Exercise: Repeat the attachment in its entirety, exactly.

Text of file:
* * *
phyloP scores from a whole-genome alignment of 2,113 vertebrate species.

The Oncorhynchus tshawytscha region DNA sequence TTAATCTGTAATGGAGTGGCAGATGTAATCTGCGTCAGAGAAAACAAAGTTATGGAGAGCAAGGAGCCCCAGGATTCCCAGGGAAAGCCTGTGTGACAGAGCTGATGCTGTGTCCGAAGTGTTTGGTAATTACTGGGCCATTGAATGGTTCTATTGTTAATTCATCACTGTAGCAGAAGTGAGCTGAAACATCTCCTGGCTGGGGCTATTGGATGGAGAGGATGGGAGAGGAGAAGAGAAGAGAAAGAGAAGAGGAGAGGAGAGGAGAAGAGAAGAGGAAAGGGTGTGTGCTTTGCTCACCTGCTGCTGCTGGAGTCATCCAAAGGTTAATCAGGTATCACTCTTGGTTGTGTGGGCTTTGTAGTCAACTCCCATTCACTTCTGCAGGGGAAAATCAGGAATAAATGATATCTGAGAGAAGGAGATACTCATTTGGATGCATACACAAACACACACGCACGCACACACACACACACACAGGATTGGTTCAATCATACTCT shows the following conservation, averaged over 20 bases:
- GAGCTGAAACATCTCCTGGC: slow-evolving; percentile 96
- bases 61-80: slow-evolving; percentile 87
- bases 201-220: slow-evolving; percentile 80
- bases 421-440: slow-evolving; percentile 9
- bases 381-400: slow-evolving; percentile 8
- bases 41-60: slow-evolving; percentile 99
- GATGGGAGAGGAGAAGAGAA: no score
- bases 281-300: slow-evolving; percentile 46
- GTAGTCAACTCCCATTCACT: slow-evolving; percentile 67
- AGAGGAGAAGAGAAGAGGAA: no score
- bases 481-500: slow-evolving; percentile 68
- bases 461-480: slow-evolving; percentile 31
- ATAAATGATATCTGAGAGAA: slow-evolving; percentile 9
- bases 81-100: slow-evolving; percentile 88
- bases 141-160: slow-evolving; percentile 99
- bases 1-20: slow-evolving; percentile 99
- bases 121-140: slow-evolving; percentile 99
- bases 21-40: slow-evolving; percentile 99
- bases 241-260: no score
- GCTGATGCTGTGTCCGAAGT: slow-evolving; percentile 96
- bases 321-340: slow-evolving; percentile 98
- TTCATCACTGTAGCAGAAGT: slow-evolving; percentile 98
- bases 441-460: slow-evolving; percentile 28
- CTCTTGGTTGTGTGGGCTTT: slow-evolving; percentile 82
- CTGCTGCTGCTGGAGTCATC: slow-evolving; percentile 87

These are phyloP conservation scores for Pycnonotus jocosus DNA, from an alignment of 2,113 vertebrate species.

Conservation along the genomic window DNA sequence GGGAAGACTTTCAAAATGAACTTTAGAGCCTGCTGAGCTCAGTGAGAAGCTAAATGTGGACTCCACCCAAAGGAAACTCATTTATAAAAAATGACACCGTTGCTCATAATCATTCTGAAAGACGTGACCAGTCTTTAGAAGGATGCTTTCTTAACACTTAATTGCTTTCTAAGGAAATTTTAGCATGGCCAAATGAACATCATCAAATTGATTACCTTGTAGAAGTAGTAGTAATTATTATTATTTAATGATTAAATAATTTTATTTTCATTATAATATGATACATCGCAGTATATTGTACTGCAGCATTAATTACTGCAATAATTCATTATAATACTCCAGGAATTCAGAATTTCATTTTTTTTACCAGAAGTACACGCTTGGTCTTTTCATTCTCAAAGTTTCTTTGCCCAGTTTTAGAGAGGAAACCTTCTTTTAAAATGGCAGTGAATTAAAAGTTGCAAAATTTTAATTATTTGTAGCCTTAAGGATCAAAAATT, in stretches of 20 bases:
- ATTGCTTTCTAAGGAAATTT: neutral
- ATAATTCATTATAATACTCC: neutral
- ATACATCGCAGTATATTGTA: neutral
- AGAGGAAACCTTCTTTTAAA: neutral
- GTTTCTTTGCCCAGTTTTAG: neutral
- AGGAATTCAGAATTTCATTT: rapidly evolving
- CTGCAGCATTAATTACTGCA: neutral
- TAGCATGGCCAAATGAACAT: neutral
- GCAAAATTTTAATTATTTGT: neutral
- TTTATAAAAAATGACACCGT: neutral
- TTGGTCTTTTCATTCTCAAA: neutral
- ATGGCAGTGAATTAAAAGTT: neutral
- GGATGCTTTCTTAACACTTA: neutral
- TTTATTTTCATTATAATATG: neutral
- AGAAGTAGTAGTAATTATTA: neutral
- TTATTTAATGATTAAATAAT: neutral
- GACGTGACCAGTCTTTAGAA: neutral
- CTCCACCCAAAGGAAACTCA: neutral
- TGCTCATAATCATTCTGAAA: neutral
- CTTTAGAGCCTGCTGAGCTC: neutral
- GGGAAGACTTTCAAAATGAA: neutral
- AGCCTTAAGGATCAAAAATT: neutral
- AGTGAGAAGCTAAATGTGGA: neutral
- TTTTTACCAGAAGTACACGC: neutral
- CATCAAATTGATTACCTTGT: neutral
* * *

phyloP scores from a whole-genome alignment of 2,113 vertebrate species.

The Oncorhynchus tshawytscha region DNA sequence TTAATCTGTAATGGAGTGGCAGATGTAATCTGCGTCAGAGAAAACAAAGTTATGGAGAGCAAGGAGCCCCAGGATTCCCAGGGAAAGCCTGTGTGACAGAGCTGATGCTGTGTCCGAAGTGTTTGGTAATTACTGGGCCATTGAATGGTTCTATTGTTAATTCATCACTGTAGCAGAAGTGAGCTGAAACATCTCCTGGCTGGGGCTATTGGATGGAGAGGATGGGAGAGGAGAAGAGAAGAGAAAGAGAAGAGGAGAGGAGAGGAGAAGAGAAGAGGAAAGGGTGTGTGCTTTGCTCACCTGCTGCTGCTGGAGTCATCCAAAGGTTAATCAGGTATCACTCTTGGTTGTGTGGGCTTTGTAGTCAACTCCCATTCACTTCTGCAGGGGAAAATCAGGAATAAATGATATCTGAGAGAAGGAGATACTCATTTGGATGCATACACAAACACACACGCACGCACACACACACACACACAGGATTGGTTCAATCATACTCT shows the following conservation, averaged over 20 bases:
- GAGCTGAAACATCTCCTGGC: slow-evolving; percentile 96
- bases 61-80: slow-evolving; percentile 87
- bases 201-220: slow-evolving; percentile 80
- bases 421-440: slow-evolving; percentile 9
- bases 381-400: slow-evolving; percentile 8
- bases 41-60: slow-evolving; percentile 99
- GATGGGAGAGGAGAAGAGAA: no score
- bases 281-300: slow-evolving; percentile 46
- GTAGTCAACTCCCATTCACT: slow-evolving; percentile 67
- AGAGGAGAAGAGAAGAGGAA: no score
- bases 481-500: slow-evolving; percentile 68
- bases 461-480: slow-evolving; percentile 31
- ATAAATGATATCTGAGAGAA: slow-evolving; percentile 9
- bases 81-100: slow-evolving; percentile 88
- bases 141-160: slow-evolving; percentile 99
- bases 1-20: slow-evolving; percentile 99
- bases 121-140: slow-evolving; percentile 99
- bases 21-40: slow-evolving; percentile 99
- bases 241-260: no score
- GCTGATGCTGTGTCCGAAGT: slow-evolving; percentile 96
- bases 321-340: slow-evolving; percentile 98
- TTCATCACTGTAGCAGAAGT: slow-evolving; percentile 98
- bases 441-460: slow-evolving; percentile 28
- CTCTTGGTTGTGTGGGCTTT: slow-evolving; percentile 82
- CTGCTGCTGCTGGAGTCATC: slow-evolving; percentile 87

These are phyloP conservation scores for Pycnonotus jocosus DNA, from an alignment of 2,113 vertebrate species.

Conservation along the genomic window DNA sequence GGGAAGACTTTCAAAATGAACTTTAGAGCCTGCTGAGCTCAGTGAGAAGCTAAATGTGGACTCCACCCAAAGGAAACTCATTTATAAAAAATGACACCGTTGCTCATAATCATTCTGAAAGACGTGACCAGTCTTTAGAAGGATGCTTTCTTAACACTTAATTGCTTTCTAAGGAAATTTTAGCATGGCCAAATGAACATCATCAAATTGATTACCTTGTAGAAGTAGTAGTAATTATTATTATTTAATGATTAAATAATTTTATTTTCATTATAATATGATACATCGCAGTATATTGTACTGCAGCATTAATTACTGCAATAATTCATTATAATACTCCAGGAATTCAGAATTTCATTTTTTTTACCAGAAGTACACGCTTGGTCTTTTCATTCTCAAAGTTTCTTTGCCCAGTTTTAGAGAGGAAACCTTCTTTTAAAATGGCAGTGAATTAAAAGTTGCAAAATTTTAATTATTTGTAGCCTTAAGGATCAAAAATT, in stretches of 20 bases:
- ATTGCTTTCTAAGGAAATTT: neutral
- ATAATTCATTATAATACTCC: neutral
- ATACATCGCAGTATATTGTA: neutral
- AGAGGAAACCTTCTTTTAAA: neutral
- GTTTCTTTGCCCAGTTTTAG: neutral
- AGGAATTCAGAATTTCATTT: rapidly evolving
- CTGCAGCATTAATTACTGCA: neutral
- TAGCATGGCCAAATGAACAT: neutral
- GCAAAATTTTAATTATTTGT: neutral
- TTTATAAAAAATGACACCGT: neutral
- TTGGTCTTTTCATTCTCAAA: neutral
- ATGGCAGTGAATTAAAAGTT: neutral
- GGATGCTTTCTTAACACTTA: neutral
- TTTATTTTCATTATAATATG: neutral
- AGAAGTAGTAGTAATTATTA: neutral
- TTATTTAATGATTAAATAAT: neutral
- GACGTGACCAGTCTTTAGAA: neutral
- CTCCACCCAAAGGAAACTCA: neutral
- TGCTCATAATCATTCTGAAA: neutral
- CTTTAGAGCCTGCTGAGCTC: neutral
- GGGAAGACTTTCAAAATGAA: neutral
- AGCCTTAAGGATCAAAAATT: neutral
- AGTGAGAAGCTAAATGTGGA: neutral
- TTTTTACCAGAAGTACACGC: neutral
- CATCAAATTGATTACCTTGT: neutral